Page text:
Piers Barber returns with five resolutions to improve English football for 2014. Do you have any more suggestions?
1. Don’t go out of the World Cup with a whimper
We already know one thing for sure about 2014: England aren’t going to win the World Cup. Even if our national team did possess a higher calibre of player, the odds are completely stacked against European teams at this year’s tournament in Brazil. At the same time, there is no point in going out to South America only to limply make up the numbers. This year it would be fantastic to watch England approach the tournament with attacking ambition and character, and to see some of their more competent flair players really given a chance to express themselves on the international stage. England’s recent tournament exists, after all, have been embarrassing – a return of the heroic defeat would be highly welcome.
2. Encourage and support more British players in foreign leagues
Brits aren’t good abroad: we burn too easily, we miss tea too much, and we know far fewer languages than the typical world citizen. The same is true for our footballers. English players have typically struggled away from their home country, meaning that a depressing few dare to make the move away from the British Isles for the sake of their playing career. This year it would be great to see a Brit really prosper for a foreign team. This elusive player could well prove to be Gareth Bale, who has experienced a promising start for Real Madrid following his world record transfer in the summer. Beyond Bale, though, we must look to players of the standard of Michael Mancienne and Nigel Reo-Coker to find other British players currently plying their trade abroad. The England team, and our footballing culture in general, would benefit greatly from further increased exposure to foreign styles.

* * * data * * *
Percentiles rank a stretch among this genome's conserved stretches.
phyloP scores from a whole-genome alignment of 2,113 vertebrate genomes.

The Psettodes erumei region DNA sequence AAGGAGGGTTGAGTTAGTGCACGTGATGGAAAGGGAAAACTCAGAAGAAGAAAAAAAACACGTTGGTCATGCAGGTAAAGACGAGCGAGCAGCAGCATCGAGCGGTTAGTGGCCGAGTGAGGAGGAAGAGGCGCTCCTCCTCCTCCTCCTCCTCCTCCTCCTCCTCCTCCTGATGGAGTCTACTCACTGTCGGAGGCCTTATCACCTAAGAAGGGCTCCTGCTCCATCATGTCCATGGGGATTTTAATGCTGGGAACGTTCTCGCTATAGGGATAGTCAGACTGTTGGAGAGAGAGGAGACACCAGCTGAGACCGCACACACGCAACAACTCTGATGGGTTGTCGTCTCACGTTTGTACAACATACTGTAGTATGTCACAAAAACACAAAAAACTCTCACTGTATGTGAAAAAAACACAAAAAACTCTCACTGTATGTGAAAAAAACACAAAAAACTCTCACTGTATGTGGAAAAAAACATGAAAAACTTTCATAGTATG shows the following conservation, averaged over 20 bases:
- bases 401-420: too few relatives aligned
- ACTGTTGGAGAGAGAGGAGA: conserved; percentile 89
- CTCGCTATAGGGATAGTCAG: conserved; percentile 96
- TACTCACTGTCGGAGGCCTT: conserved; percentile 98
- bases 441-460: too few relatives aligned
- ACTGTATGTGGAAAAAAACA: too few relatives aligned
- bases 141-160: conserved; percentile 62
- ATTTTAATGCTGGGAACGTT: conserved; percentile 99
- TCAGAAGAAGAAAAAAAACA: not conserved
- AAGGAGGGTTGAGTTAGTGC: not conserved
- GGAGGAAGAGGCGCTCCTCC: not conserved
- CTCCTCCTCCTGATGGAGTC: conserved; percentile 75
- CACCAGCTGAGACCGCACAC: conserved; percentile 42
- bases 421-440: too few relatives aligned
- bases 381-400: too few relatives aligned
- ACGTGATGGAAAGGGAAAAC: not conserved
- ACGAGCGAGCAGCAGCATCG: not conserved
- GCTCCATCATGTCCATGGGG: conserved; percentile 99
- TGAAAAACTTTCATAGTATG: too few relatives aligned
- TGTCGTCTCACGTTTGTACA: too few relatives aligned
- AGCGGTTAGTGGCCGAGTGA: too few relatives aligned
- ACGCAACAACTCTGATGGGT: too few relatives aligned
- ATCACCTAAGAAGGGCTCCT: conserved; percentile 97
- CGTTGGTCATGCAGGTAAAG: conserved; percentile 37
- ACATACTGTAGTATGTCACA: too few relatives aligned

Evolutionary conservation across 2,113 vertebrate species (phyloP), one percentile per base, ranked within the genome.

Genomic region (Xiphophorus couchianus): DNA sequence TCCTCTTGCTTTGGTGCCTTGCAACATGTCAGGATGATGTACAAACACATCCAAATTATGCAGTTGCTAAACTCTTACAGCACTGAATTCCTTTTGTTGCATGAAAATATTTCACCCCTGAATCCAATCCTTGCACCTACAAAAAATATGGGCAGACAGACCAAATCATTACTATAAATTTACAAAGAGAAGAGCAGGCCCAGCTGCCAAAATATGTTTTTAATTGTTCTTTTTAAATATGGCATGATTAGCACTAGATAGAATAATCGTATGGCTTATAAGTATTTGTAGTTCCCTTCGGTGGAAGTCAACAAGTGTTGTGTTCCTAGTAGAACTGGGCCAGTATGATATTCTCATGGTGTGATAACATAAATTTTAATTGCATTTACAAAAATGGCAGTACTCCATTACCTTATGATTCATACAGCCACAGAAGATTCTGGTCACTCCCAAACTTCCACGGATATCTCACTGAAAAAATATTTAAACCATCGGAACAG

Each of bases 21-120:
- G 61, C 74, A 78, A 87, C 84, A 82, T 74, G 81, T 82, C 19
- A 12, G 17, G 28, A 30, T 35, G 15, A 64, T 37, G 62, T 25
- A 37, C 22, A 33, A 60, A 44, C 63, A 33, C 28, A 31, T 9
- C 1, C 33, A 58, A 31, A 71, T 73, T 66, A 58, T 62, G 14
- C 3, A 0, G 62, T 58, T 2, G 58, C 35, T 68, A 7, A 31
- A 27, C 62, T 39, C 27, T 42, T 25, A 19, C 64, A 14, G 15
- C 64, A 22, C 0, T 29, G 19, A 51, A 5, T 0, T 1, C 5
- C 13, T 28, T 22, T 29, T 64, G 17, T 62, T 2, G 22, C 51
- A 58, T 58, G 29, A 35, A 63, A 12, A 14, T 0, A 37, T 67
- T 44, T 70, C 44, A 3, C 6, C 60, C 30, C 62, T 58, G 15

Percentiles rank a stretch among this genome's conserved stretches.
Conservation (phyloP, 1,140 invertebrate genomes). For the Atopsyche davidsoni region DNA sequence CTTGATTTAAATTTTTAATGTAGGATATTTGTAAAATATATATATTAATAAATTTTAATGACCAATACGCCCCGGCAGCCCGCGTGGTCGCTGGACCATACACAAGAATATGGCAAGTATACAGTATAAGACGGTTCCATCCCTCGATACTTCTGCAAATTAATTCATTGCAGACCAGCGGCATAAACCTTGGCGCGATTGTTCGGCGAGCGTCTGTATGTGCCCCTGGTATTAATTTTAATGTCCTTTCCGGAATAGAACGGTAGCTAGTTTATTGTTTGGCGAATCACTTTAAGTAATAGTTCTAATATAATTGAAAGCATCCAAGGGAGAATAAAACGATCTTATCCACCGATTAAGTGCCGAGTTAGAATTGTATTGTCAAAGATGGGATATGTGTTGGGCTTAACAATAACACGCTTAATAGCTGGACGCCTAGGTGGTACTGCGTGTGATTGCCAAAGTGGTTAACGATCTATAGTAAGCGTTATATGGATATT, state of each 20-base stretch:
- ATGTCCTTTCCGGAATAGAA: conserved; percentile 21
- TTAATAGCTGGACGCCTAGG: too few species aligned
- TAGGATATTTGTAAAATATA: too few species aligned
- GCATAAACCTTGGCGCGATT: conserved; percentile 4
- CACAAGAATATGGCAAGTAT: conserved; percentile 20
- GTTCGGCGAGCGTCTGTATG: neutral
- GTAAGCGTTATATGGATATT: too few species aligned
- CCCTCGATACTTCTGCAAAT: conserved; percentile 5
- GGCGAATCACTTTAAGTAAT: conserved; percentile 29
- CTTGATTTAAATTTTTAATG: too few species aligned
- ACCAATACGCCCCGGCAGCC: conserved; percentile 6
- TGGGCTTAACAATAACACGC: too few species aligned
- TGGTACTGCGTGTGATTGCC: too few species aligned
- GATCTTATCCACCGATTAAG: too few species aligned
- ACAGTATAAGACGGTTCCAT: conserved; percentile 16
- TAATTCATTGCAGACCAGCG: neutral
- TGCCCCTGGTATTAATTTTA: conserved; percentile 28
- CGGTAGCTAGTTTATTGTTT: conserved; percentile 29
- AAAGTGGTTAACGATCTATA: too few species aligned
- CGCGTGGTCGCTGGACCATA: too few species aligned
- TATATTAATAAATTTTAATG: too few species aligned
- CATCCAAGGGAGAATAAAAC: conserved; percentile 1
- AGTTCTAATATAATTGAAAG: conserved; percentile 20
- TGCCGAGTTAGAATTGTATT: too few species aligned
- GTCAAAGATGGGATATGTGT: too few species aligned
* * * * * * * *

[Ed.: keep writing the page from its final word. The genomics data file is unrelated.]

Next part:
3. Ensure more managers from ethnic minorities are given opportunities
Chris Kiwomya’s departure from Notts County in October last year meant that 2013 finished with just three black managers in full time employment across England’s professional football divisions: Chris Hughton at Norwich, Chris Powell at Charlton Athletic and Paul Ince at Blackpool. The amount of black individuals at board level is even more alarming: a grand total of zero. It’s a depressing state of affairs, and one that is prompting some of Britain’s greatest potential talent, such as former Arsenal star Sol Campbell, to look abroad for opportunities. It is a sensitive and complex issue, but when it comes down to it, there is no reason why more ethnic minorities shouldn’t be trusted with the major roles. We need to find solutions, fast.
4. Do something to sort out extortionate ticket prices across the country
Premier League ticket prices are in danger of spiralling out of control. Clubs in the top division currently demand the highest average price for the cheapest season tickets of all leagues in Europe. At Arsenal, a season ticket this year would have set you back a minimum of £985 and a maximum of £1995, whilst Crystal Palace fans saw their season ticket prices increased by 20% following their promotion to the top flight. Such strategies are pricing real fans out of the game, meaning grounds are increasingly filled with consumers waiting to be entertained rather than a club’s core base of knowledgeable and passionate fans. The power of these club brands means that boards will be able to continually get away with such extortionate prices. We can only hope they quickly realise how their plans are gradually decaying the game.
5. Continue to enjoy one of the most competitive Premier League’s in history
There is a lot wrong with England’s leading football league: it is hyper-analysed by an over-critical media, it employs too many overpaid, average players, and it hosts games where the atmospheres are often poor; especially at the big clubs. Yet the Premier League has a lot to be proud of. Until quite recently we repeatedly witnessed a two horse (if that) race for the title, but this season we are being treated to a thriller: it seems that any of around eight or nine teams could finish in the European places, with big teams underperforming and smaller ones thriving. Forget the disputes over which European league is the best. Instead, sit back and enjoy one of the finest Premier League seasons we have ever seen.